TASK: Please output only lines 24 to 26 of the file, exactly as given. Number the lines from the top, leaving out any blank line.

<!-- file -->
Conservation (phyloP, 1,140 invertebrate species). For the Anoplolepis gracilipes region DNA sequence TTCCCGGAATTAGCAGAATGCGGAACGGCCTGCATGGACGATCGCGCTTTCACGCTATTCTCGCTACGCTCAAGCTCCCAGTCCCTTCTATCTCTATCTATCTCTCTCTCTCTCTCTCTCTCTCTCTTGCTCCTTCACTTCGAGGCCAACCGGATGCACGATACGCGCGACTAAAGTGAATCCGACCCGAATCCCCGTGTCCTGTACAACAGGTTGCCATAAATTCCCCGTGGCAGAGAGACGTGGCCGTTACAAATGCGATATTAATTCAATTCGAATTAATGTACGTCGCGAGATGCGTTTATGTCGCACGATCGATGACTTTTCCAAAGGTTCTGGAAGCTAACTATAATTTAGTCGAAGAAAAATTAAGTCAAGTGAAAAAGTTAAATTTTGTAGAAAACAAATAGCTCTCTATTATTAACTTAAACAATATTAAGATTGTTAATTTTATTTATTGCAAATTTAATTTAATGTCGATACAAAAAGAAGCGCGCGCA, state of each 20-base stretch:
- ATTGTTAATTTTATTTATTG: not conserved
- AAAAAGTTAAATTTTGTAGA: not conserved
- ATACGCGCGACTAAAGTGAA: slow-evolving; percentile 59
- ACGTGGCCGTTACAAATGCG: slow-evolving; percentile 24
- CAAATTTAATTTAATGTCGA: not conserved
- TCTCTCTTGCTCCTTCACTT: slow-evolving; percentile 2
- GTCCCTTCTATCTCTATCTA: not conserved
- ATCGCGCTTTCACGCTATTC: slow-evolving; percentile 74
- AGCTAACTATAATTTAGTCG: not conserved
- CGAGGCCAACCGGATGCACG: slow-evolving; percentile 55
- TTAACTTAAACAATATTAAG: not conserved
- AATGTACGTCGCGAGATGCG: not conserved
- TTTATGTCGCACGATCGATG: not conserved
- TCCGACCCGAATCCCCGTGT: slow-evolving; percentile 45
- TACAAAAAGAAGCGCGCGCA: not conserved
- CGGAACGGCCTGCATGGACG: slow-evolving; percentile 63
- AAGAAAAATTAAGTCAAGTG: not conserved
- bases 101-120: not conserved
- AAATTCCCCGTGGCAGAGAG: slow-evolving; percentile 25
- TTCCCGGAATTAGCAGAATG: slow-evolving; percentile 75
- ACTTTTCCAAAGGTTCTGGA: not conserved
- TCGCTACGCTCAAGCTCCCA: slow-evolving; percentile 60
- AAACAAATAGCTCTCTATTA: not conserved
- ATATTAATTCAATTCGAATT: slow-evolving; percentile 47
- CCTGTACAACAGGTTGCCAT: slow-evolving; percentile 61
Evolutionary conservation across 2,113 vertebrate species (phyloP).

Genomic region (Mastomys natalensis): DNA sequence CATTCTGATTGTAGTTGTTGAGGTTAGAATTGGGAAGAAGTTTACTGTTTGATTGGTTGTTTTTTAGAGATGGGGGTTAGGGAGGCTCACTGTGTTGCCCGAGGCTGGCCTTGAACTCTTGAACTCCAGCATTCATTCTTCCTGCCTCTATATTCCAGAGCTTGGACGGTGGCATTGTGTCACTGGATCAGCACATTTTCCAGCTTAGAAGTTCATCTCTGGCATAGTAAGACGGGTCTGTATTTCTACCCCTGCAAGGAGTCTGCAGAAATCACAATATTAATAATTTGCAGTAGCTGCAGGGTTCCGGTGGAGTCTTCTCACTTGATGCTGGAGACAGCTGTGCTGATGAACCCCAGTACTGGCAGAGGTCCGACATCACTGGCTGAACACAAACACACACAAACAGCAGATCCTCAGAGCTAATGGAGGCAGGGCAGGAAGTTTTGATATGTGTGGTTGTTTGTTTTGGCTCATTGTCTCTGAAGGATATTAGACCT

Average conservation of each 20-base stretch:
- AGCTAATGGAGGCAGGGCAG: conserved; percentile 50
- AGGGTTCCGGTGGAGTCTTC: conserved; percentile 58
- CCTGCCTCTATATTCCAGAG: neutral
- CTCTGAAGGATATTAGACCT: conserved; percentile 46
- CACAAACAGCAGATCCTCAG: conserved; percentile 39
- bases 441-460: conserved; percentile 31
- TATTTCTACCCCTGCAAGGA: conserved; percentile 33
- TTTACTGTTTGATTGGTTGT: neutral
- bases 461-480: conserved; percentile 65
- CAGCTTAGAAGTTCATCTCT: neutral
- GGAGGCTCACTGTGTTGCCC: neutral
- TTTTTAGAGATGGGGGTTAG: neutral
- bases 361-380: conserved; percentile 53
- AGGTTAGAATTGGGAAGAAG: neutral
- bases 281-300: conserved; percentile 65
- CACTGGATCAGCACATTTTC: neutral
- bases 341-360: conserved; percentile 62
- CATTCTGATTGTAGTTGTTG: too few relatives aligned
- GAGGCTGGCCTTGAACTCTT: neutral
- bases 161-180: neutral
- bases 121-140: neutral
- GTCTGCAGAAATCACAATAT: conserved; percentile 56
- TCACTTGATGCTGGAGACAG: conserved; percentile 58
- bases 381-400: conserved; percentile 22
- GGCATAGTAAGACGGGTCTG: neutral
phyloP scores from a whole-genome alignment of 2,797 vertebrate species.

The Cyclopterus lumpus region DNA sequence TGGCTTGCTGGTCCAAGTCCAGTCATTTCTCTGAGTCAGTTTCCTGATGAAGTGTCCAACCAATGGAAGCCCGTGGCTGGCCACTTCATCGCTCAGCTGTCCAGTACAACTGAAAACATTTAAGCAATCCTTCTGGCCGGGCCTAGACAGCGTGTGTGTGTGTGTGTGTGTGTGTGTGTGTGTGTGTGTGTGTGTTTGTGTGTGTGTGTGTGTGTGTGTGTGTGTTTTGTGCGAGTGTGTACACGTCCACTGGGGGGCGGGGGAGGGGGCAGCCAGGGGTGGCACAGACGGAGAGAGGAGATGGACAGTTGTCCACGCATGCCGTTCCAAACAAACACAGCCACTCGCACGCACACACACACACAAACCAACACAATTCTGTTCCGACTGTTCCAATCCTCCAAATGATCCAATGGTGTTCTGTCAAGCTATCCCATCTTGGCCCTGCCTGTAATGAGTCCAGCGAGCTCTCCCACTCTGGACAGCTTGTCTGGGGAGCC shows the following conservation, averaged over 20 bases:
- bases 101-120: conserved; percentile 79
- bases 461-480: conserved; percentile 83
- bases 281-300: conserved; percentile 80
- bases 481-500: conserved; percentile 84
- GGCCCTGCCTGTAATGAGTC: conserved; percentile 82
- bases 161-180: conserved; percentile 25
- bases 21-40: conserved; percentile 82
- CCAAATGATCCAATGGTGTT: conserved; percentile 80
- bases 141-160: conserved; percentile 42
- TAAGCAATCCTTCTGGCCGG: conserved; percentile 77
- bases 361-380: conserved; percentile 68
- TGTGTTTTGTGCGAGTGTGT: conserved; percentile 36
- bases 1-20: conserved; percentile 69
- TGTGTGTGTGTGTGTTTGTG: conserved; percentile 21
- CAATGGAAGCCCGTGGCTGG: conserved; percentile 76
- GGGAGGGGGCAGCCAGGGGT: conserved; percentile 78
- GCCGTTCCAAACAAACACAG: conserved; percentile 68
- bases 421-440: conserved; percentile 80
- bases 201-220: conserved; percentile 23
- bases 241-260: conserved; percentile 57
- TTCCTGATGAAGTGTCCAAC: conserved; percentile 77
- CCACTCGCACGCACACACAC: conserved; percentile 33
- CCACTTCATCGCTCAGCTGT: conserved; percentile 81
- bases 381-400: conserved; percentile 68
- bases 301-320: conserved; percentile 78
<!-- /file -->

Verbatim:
- AAACAAATAGCTCTCTATTA: not conserved
- ATATTAATTCAATTCGAATT: slow-evolving; percentile 47
- CCTGTACAACAGGTTGCCAT: slow-evolving; percentile 61